We put on weight from our 20s because our metabolism slows down. Menopause makes things worse. Wrong, and wrong. Here’s what current research says.
Most of us have had “the metabolism” conversation.
You know the one: “My metabolism has slowed down so much since I turned 30, 40, 50”, or “I wish I had a faster metabolism”, or “I eat frequent small meals every day to speed up my metabolism”.
Turns out, the way our bodies use energy might be different to what we once thought.
That’s according to a new study published in Science, which measured the metabolism of nearly 6500 people under free-living conditions and ranging in age from newborn to 95.
The scientists also investigated the metabolism at rest of 2008 people.
Lead author and Duke University evolutionary anthropologist Dr Herman Pontzer wrote that once scientists accounted for variables affecting energy expenditure, like body size and percentage of fat, they got “a clear roadmap of metabolism over our lifespan”.
What the research discovered?
The study shows that the total daily amount of energy spent increases from birth to age 20, then remains stable until the age of 60, and starts to decline afterwards.
It found that — contrary to popular opinion that metabolism slows significantly as we age — there are distinct periods of life when it comes to metabolism (adjusted for body size and body fat).
- From birth to one month: Adjusted resting metabolism is comparable to that of an adult.
- Later during infancy until age one: Adjusted metabolism is at its highest.
- From ages one to 20: It drops about 3 per cent a year.
- From 20 to 60: Adjusted metabolism doesn’t change (which means for around 40 years your muscles are burning calories at the same rate, and a 60-year-old has the same metabolism adjusted for body size and body fat as a 20-year-old).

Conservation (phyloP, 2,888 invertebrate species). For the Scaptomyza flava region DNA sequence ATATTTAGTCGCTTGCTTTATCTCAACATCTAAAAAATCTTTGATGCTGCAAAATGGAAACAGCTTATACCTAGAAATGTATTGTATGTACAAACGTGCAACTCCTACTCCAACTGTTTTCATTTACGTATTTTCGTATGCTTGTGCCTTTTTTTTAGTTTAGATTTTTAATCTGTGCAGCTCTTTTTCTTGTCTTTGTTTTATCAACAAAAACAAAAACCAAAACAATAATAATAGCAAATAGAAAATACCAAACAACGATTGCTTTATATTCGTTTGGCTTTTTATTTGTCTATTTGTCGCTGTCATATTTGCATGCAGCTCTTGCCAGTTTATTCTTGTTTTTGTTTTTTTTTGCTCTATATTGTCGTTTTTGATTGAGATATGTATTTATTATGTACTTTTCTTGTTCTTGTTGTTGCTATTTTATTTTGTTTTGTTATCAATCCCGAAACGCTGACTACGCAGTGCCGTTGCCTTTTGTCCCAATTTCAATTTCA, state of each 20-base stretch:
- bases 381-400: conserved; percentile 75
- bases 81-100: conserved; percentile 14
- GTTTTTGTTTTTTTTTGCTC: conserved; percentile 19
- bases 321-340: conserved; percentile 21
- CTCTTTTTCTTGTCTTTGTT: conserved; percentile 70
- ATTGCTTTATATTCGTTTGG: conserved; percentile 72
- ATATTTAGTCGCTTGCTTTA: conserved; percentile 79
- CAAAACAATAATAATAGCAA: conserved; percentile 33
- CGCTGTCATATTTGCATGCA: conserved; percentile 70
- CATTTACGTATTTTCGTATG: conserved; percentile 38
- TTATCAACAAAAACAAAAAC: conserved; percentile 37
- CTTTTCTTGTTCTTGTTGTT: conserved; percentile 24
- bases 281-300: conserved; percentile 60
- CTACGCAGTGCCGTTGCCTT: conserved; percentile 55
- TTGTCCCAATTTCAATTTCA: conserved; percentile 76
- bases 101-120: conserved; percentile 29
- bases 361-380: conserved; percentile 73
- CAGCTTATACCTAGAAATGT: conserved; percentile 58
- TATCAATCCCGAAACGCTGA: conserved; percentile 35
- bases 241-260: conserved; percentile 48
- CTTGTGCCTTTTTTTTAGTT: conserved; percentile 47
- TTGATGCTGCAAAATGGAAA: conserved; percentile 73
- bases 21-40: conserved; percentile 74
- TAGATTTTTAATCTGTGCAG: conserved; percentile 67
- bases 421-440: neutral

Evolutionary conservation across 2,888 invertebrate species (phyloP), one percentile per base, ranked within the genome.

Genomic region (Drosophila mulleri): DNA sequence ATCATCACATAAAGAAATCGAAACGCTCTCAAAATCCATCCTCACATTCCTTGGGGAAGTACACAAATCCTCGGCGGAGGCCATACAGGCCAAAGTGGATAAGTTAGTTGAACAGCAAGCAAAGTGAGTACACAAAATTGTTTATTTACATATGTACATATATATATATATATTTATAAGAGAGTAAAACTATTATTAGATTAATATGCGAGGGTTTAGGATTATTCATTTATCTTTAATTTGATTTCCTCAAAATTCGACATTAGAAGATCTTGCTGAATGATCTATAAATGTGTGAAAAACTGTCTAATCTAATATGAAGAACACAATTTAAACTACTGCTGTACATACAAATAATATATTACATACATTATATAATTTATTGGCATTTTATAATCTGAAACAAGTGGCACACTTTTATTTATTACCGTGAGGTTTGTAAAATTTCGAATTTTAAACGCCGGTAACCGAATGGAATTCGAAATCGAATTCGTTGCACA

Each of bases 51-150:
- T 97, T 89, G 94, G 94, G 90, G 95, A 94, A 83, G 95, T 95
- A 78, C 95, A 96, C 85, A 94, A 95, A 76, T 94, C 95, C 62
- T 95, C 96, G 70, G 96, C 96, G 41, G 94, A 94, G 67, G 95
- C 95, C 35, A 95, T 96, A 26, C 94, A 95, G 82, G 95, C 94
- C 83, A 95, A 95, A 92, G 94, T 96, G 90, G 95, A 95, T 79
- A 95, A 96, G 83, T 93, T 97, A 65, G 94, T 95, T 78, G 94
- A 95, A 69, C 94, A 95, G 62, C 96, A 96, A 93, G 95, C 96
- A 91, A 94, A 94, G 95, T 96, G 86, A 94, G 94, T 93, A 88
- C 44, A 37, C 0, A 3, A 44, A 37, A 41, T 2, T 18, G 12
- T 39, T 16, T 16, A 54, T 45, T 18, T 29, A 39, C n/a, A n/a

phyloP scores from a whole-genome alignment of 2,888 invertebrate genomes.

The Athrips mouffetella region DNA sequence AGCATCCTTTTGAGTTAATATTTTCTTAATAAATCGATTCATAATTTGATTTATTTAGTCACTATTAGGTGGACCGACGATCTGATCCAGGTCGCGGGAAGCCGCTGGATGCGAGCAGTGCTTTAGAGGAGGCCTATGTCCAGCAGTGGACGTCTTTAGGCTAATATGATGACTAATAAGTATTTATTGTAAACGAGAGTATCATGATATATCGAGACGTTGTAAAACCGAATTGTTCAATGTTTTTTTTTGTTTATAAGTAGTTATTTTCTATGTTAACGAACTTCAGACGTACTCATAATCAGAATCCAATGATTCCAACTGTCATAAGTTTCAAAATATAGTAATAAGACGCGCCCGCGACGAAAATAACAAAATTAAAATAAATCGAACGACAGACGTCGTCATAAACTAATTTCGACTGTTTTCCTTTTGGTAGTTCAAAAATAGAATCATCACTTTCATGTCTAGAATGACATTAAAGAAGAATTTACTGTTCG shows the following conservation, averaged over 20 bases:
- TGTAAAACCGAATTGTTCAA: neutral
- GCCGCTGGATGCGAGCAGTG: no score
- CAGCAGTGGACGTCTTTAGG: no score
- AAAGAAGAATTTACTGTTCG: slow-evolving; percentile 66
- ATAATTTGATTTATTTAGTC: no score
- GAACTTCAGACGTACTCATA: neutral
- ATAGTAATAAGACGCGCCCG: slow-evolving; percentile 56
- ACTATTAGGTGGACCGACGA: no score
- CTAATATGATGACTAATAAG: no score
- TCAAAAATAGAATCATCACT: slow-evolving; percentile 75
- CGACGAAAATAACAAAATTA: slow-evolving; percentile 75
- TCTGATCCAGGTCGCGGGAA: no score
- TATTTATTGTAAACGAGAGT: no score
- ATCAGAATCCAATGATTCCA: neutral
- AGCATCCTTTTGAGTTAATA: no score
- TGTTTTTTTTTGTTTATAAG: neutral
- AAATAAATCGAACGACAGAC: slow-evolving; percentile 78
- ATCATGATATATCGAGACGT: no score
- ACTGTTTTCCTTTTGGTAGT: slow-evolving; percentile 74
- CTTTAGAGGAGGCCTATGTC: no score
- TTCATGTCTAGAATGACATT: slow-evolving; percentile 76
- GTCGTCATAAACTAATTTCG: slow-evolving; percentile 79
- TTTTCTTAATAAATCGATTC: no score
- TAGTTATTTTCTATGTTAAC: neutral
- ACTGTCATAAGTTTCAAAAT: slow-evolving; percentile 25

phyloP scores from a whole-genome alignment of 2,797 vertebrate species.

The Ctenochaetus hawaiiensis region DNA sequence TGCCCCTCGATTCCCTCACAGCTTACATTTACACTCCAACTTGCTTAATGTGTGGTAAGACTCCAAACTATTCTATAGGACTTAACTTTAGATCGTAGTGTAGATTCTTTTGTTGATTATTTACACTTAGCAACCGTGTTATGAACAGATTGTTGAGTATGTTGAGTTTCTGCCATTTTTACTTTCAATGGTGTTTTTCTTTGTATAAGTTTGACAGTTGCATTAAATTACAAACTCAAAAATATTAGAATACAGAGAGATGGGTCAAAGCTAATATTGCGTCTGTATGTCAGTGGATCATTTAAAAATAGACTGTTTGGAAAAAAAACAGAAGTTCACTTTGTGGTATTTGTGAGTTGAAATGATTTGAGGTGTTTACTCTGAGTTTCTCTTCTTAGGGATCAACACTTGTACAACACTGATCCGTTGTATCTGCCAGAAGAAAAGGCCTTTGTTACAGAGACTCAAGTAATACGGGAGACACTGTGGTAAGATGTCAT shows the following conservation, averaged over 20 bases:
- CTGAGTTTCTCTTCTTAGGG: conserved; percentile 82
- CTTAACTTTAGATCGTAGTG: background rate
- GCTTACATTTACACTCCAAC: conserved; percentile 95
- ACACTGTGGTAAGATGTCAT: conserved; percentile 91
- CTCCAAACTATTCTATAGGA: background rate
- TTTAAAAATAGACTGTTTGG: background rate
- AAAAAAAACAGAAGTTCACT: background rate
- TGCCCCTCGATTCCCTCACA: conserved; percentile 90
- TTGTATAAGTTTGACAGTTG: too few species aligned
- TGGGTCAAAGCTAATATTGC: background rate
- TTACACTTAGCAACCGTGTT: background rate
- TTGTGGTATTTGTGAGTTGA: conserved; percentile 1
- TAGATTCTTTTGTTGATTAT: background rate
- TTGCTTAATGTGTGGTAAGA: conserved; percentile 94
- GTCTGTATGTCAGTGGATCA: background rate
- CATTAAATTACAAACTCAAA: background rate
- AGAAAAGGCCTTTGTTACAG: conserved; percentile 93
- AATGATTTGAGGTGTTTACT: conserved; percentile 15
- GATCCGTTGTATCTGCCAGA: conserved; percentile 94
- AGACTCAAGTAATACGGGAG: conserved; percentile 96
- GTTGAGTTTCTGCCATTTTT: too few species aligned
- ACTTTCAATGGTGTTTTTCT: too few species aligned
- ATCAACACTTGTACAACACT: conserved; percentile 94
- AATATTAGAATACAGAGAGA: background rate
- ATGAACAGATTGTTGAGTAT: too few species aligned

- After age 60: Adjusted daily energy expenditure and resting metabolism slowly start to decline at a rate of about 0.7 per cent a year.
The scientists also found that there are no real differences between the metabolic rates of men and women after accounting for body size and fat mass.
And, while women’s body size and metabolism increase during pregnancy, their metabolism adjusted for body size and body fat doesn’t change.
What does the new research mean?
Why do we care about the study? In a nutshell, it shows that while on average we gain between 0.5 to 1 kg of fat per year during adulthood, we can no longer blame a slowing metabolic rate.
“While some findings similar to those in the study of Pontzer were already in literature before they published their work, this study is the first of its kind to investigate people from age zero to over 90,” University of WA exercise biochemist Professor Paul Fournier says.
“As reported, it shows that after age 60, and certainly once we hit 70, the body starts to change in many ways, and both resting metabolism and daily energy expenditure fall.”
“There are always anomalies though — there would be some very active and strong people who are 65 years old with metabolisms better than someone who is 30,” Perth health coach Sam Jackson adds.
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So, can we change our metabolism?
Our experts say there are a few ways to boost resting metabolic rate.
“You can work on your muscles,” Sam advises.
“That doesn’t mean we all need to turn into muscle-bound Olympic athletes who can crack walnuts between our knees — but incorporating a bit of strength work on your larger muscle groups three times a week will provide a benefit.”
Professor Fournier agrees that “staying active and keeping your muscle mass as intact as possible can be beneficial to our metabolism”.
“This is because muscles use energy even while at rest, and the losses in muscle mass experienced by the elderly contribute to the fall in their metabolism,” Professor Fournier explains.
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